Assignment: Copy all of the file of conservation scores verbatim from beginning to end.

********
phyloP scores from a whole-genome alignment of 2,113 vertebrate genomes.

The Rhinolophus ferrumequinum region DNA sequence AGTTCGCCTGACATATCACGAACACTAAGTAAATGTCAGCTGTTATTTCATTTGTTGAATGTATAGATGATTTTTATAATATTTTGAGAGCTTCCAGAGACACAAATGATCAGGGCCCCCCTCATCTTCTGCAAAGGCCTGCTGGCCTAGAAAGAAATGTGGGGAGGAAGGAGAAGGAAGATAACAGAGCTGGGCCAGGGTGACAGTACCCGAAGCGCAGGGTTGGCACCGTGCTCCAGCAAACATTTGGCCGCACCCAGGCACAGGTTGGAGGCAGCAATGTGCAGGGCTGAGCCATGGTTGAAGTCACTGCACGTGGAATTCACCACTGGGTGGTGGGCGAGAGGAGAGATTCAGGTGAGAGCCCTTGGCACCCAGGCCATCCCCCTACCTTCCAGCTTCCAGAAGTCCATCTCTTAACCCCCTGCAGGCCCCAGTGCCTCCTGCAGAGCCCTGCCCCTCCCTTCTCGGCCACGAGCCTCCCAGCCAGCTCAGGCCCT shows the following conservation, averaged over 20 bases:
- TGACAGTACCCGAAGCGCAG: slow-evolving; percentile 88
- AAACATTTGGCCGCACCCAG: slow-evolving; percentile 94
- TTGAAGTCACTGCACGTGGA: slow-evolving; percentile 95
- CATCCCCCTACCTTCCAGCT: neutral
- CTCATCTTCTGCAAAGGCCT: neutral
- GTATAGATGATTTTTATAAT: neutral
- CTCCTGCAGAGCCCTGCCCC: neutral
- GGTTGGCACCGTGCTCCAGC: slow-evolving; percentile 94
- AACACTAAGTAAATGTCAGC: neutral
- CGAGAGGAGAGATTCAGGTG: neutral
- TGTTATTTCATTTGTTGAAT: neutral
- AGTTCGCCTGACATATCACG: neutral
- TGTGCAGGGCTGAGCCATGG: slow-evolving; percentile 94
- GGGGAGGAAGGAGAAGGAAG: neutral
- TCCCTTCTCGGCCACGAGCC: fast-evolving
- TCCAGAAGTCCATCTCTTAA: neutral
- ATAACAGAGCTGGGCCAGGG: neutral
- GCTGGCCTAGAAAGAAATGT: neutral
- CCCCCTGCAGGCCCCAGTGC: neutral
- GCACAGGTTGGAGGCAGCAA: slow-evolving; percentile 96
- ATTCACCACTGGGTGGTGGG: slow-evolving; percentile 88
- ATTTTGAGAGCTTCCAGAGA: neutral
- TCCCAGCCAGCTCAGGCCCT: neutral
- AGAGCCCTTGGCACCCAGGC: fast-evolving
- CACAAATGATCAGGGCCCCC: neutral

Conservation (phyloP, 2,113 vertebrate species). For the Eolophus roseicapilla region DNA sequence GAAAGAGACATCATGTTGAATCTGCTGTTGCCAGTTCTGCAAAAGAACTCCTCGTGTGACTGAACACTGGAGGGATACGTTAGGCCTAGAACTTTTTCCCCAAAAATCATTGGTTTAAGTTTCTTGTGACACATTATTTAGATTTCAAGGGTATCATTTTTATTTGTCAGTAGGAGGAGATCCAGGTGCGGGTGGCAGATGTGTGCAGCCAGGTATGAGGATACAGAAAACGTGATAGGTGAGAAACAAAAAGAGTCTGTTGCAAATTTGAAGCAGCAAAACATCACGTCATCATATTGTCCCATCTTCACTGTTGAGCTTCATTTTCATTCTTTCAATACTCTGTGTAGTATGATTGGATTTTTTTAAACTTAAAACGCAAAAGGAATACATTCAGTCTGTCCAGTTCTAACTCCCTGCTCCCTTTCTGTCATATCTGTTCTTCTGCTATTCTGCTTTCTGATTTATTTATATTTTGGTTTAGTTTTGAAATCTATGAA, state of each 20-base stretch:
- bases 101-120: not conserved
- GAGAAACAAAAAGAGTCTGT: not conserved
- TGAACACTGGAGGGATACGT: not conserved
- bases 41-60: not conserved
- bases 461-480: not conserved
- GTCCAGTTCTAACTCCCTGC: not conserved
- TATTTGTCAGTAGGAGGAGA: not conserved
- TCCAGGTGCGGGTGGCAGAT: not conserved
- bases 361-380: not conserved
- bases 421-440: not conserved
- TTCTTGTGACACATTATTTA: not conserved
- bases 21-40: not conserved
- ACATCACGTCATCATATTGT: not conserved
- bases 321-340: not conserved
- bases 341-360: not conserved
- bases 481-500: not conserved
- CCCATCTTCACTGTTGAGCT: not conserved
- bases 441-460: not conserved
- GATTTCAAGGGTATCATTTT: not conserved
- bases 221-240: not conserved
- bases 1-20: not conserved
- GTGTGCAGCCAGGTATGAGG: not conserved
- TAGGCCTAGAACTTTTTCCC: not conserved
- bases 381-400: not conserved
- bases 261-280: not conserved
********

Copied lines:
phyloP scores from a whole-genome alignment of 2,113 vertebrate genomes.

The Rhinolophus ferrumequinum region DNA sequence AGTTCGCCTGACATATCACGAACACTAAGTAAATGTCAGCTGTTATTTCATTTGTTGAATGTATAGATGATTTTTATAATATTTTGAGAGCTTCCAGAGACACAAATGATCAGGGCCCCCCTCATCTTCTGCAAAGGCCTGCTGGCCTAGAAAGAAATGTGGGGAGGAAGGAGAAGGAAGATAACAGAGCTGGGCCAGGGTGACAGTACCCGAAGCGCAGGGTTGGCACCGTGCTCCAGCAAACATTTGGCCGCACCCAGGCACAGGTTGGAGGCAGCAATGTGCAGGGCTGAGCCATGGTTGAAGTCACTGCACGTGGAATTCACCACTGGGTGGTGGGCGAGAGGAGAGATTCAGGTGAGAGCCCTTGGCACCCAGGCCATCCCCCTACCTTCCAGCTTCCAGAAGTCCATCTCTTAACCCCCTGCAGGCCCCAGTGCCTCCTGCAGAGCCCTGCCCCTCCCTTCTCGGCCACGAGCCTCCCAGCCAGCTCAGGCCCT shows the following conservation, averaged over 20 bases:
- TGACAGTACCCGAAGCGCAG: slow-evolving; percentile 88
- AAACATTTGGCCGCACCCAG: slow-evolving; percentile 94
- TTGAAGTCACTGCACGTGGA: slow-evolving; percentile 95
- CATCCCCCTACCTTCCAGCT: neutral
- CTCATCTTCTGCAAAGGCCT: neutral
- GTATAGATGATTTTTATAAT: neutral
- CTCCTGCAGAGCCCTGCCCC: neutral
- GGTTGGCACCGTGCTCCAGC: slow-evolving; percentile 94
- AACACTAAGTAAATGTCAGC: neutral
- CGAGAGGAGAGATTCAGGTG: neutral
- TGTTATTTCATTTGTTGAAT: neutral
- AGTTCGCCTGACATATCACG: neutral
- TGTGCAGGGCTGAGCCATGG: slow-evolving; percentile 94
- GGGGAGGAAGGAGAAGGAAG: neutral
- TCCCTTCTCGGCCACGAGCC: fast-evolving
- TCCAGAAGTCCATCTCTTAA: neutral
- ATAACAGAGCTGGGCCAGGG: neutral
- GCTGGCCTAGAAAGAAATGT: neutral
- CCCCCTGCAGGCCCCAGTGC: neutral
- GCACAGGTTGGAGGCAGCAA: slow-evolving; percentile 96
- ATTCACCACTGGGTGGTGGG: slow-evolving; percentile 88
- ATTTTGAGAGCTTCCAGAGA: neutral
- TCCCAGCCAGCTCAGGCCCT: neutral
- AGAGCCCTTGGCACCCAGGC: fast-evolving
- CACAAATGATCAGGGCCCCC: neutral

Conservation (phyloP, 2,113 vertebrate species). For the Eolophus roseicapilla region DNA sequence GAAAGAGACATCATGTTGAATCTGCTGTTGCCAGTTCTGCAAAAGAACTCCTCGTGTGACTGAACACTGGAGGGATACGTTAGGCCTAGAACTTTTTCCCCAAAAATCATTGGTTTAAGTTTCTTGTGACACATTATTTAGATTTCAAGGGTATCATTTTTATTTGTCAGTAGGAGGAGATCCAGGTGCGGGTGGCAGATGTGTGCAGCCAGGTATGAGGATACAGAAAACGTGATAGGTGAGAAACAAAAAGAGTCTGTTGCAAATTTGAAGCAGCAAAACATCACGTCATCATATTGTCCCATCTTCACTGTTGAGCTTCATTTTCATTCTTTCAATACTCTGTGTAGTATGATTGGATTTTTTTAAACTTAAAACGCAAAAGGAATACATTCAGTCTGTCCAGTTCTAACTCCCTGCTCCCTTTCTGTCATATCTGTTCTTCTGCTATTCTGCTTTCTGATTTATTTATATTTTGGTTTAGTTTTGAAATCTATGAA, state of each 20-base stretch:
- bases 101-120: not conserved
- GAGAAACAAAAAGAGTCTGT: not conserved
- TGAACACTGGAGGGATACGT: not conserved
- bases 41-60: not conserved
- bases 461-480: not conserved
- GTCCAGTTCTAACTCCCTGC: not conserved
- TATTTGTCAGTAGGAGGAGA: not conserved
- TCCAGGTGCGGGTGGCAGAT: not conserved
- bases 361-380: not conserved
- bases 421-440: not conserved
- TTCTTGTGACACATTATTTA: not conserved
- bases 21-40: not conserved
- ACATCACGTCATCATATTGT: not conserved
- bases 321-340: not conserved
- bases 341-360: not conserved
- bases 481-500: not conserved
- CCCATCTTCACTGTTGAGCT: not conserved
- bases 441-460: not conserved
- GATTTCAAGGGTATCATTTT: not conserved
- bases 221-240: not conserved
- bases 1-20: not conserved
- GTGTGCAGCCAGGTATGAGG: not conserved
- TAGGCCTAGAACTTTTTCCC: not conserved
- bases 381-400: not conserved
- bases 261-280: not conserved